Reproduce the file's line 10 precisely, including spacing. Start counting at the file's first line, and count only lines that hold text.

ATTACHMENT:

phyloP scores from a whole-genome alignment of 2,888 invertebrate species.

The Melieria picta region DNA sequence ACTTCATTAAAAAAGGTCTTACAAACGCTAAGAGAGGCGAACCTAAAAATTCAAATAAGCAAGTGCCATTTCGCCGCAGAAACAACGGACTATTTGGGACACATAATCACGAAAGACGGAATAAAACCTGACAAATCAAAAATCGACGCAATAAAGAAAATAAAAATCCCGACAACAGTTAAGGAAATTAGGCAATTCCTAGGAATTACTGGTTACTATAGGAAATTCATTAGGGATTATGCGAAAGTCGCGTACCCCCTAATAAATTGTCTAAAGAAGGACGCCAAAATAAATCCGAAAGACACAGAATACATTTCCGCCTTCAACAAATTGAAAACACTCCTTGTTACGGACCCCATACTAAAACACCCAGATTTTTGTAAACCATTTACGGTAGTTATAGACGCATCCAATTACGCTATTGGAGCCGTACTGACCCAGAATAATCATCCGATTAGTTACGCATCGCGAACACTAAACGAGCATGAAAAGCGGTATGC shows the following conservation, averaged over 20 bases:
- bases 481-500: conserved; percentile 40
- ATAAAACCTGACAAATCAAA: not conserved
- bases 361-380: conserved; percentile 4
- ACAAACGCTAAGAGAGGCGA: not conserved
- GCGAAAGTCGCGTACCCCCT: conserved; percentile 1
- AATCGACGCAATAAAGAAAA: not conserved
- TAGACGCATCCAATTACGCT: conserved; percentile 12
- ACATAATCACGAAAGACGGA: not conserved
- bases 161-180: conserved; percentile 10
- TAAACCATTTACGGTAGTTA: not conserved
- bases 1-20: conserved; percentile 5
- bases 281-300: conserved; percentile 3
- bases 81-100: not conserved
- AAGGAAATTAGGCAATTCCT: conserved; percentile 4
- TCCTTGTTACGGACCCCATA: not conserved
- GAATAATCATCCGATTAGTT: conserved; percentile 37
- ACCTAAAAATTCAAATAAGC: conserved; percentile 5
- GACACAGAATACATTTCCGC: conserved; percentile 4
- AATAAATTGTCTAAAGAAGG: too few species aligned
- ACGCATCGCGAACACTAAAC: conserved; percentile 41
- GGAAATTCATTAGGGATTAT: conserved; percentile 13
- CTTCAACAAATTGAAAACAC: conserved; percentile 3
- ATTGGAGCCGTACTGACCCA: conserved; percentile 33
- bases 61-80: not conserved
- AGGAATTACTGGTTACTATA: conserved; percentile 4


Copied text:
- ACATAATCACGAAAGACGGA: not conserved